Wednesday, April 24, 2013

        The “Big Idea” Workshop

How to Wield "Smart Power"

By Daniel Rose

“Power” is usually defined as the ability to influence the behavior of others, with “force” and “persuasion” the two conventional methods.

Nicolo Machiavelli (whose chief lesson from the Bible, he noted in The Prince, was that “all armed prophets have been victorious and all unarmed prophets have been destroyed”) is the protagonist of the first, known as “hard power.”  “The end justifies the means” and “It is better to be feared than loved” are other Machiavelli messages.

Dale Carnegie, the gracious author of How to Win Friends and Influence People, is the spokesman for the second approach, known as “soft power.”  “Talk in terms of the other person’s interests.”  “Show respect for the other person’s opinions.” “Be a good listener.” “Let the other person feel the idea was his.”—these are some of Carnegie’s rules.

Variations on these themes are common.  Robert Moses used his form of hard power to create a staggering array of New York’s bridges, parks, highways and beaches, while Jane Jacobs used her form of soft power to prevent him from extending Fifth Avenue through Washington Square Park or from putting an east-west expressway through lower Manhattan.

In today’s world life is more complex; modern thinking focuses not on hard or soft but on “smart power”—the application of the full range of tools available to achieve one’s goals, with wisdom in considering strategy and shrewdness in selecting tactics.  Foreign affairs challenges in a multi-polar world, for example, require diplomatic, military and economic resources and astute use of alliances, partnerships and institutions of all sorts.  In the world’s military academies, along with Clausewitz’s classic On War, Sun Tzu’s 2000 year old The Art of War—with its sophisticated balance of psychology and armament, deception and threat, short term tactics and long term strategy—is on every reading list.  Generals Colin Powell and George C. Marshall felt that the thoughtful, balanced perspectives and insights of Thucydides, the ancient Athenian general, were as applicable today as when they were written 2,500 years ago.  (If George W. Bush had known of the Athenian experience in Sicily he might have thought twice about a land war in Iraq and Afghanistan.)

In America’s current partisan political climate—with the “legalized bribery” of political campaign contributions, with massive expenditures on television commercials and newsprint advertising, with “public relations” the single art form in which we excel today, the ability to influence the behavior of others is more devious than ever, but results vary, depending on the cards you are dealt and the skill with which you play them.

Lyndon Johnson’s ability to pass a Civil Rights bill that John Kennedy could not is an interesting lesson, and the differing approaches to gun control legislation of Barack Obama and Bill Clinton may provide a rerun of a similar script.

President Obama, an eloquent idealist, has proposed sweeping measures that Republicans have pledged to defeat.  The National Rifle Association, with vast lobbying sums at its disposal, is marshaling powerful forces in opposition.  Public opinion polls show that the public is now ready for appropriate measures.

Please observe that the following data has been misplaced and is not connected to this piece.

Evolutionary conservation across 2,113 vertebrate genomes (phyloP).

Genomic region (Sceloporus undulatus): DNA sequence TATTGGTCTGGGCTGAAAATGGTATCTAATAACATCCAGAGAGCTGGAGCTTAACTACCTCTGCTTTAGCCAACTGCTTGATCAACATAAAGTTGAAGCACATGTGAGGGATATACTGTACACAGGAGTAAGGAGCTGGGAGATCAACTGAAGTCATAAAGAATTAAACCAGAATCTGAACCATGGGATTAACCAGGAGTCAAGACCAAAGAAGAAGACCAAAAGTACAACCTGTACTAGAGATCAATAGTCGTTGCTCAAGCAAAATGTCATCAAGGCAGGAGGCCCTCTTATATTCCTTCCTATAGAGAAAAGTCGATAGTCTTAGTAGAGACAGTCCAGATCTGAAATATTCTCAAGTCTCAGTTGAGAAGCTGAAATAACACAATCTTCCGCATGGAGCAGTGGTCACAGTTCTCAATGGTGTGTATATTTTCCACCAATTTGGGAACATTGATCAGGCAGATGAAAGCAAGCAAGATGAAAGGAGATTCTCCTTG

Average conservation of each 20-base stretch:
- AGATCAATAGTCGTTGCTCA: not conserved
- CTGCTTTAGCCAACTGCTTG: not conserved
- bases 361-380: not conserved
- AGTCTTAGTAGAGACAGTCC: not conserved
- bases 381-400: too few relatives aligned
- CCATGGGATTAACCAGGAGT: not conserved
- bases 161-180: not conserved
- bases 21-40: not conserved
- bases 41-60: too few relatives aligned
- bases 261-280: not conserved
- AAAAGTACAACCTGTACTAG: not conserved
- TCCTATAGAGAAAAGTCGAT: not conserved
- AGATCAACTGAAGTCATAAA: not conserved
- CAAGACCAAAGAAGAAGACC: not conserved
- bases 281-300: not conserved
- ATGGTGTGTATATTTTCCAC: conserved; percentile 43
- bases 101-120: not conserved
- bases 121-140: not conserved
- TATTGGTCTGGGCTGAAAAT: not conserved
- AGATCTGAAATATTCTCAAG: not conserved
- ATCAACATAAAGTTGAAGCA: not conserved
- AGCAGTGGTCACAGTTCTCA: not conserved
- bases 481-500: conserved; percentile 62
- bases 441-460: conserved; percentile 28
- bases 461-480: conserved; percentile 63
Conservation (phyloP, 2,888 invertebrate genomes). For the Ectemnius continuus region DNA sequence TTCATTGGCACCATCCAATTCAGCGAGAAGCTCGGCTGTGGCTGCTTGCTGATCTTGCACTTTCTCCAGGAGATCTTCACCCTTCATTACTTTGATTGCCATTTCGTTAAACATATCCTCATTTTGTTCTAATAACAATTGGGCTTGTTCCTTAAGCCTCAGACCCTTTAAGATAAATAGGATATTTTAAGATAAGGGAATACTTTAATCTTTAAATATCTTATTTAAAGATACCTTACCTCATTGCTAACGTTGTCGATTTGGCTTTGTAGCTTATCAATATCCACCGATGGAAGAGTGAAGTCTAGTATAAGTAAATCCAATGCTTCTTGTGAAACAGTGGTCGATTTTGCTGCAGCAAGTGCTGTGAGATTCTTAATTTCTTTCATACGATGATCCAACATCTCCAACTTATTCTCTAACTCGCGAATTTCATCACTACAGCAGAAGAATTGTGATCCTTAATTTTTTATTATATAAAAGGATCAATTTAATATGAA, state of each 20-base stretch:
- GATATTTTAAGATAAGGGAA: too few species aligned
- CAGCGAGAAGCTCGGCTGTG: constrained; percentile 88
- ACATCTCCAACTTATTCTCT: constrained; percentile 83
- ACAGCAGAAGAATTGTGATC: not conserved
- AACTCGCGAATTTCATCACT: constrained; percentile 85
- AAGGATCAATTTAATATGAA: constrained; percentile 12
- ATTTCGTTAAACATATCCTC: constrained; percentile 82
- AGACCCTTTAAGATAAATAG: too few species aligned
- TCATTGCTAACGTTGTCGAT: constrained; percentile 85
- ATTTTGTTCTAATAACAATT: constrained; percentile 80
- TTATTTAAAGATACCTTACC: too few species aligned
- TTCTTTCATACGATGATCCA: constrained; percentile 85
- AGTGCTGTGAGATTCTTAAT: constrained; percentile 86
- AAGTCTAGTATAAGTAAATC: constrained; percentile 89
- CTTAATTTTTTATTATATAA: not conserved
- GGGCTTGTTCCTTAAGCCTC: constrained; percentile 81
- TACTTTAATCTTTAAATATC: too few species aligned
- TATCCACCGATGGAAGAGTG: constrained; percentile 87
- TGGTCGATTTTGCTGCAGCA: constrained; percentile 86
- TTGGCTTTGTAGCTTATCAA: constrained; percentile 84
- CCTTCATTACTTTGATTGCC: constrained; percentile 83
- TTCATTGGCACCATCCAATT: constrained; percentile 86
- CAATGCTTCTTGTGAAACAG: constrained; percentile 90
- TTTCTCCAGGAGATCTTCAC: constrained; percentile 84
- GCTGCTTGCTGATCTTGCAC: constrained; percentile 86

Bill Clinton, an astute political operative, points out that passing the 1994 federal assault weapons ban “devastated” more than a dozen Democratic lawmakers in the 1994 mid-term elections, including then-Speaker of the House Tom Foley, who lost his job and his seat in Congress.  Speaking to Obama’s National Finance Committee during this second inaugural weekend, Clinton advised fighting the gun control battle by “using the combination of technology, social media and personal contact the way the Obama campaign won Florida, won Ohio.  Really touch people and talk to them about it.”  Taking a page from Dale Carnegie’s playbook, Clinton said, “Do not patronize the passionate supporters of your opponents by looking down your noses at them. Don’t underestimate the emotional response gun controls evoke from people in rural states,” Clinton warned; “I know because I come from this world.”

Lyndon Johnson came from the anti-civil rights south, and the story of how he passed the landmark Civil Rights Act of 1964 is brilliantly told in Robert Caro’s new book The Passage of Power.  

How he kept Judge Howard Smith, Chair of the House Rules Committee, from keeping the legislation bottled up indefinitely in committee (the south’s traditional strategy); how he played on Senator Harry Byrd’s weaknesses (taxes) and used his strengths, while coopting Senator Richard Russell; how he gave Martin Luther King, Jr. a list of specific Republican congressmen to be worked on; how he brazenly used Brown and Root’s deep-ocean drilling project called “Mohole” as a hostage; how the Steelworkers Union’s 33 lobbyists worked at his behest with those of the Electrical Workers and the Auto Workers; how Roy Wilkins was asked to repeat openly “the NAACP’s intention of purging congressmen who voted against it”; how he pleaded, bullied, threatened—until on December 24th at 7:00 AM (so congressmen could get home for Christmas) Lyndon Johnson got the crucial vote he needed.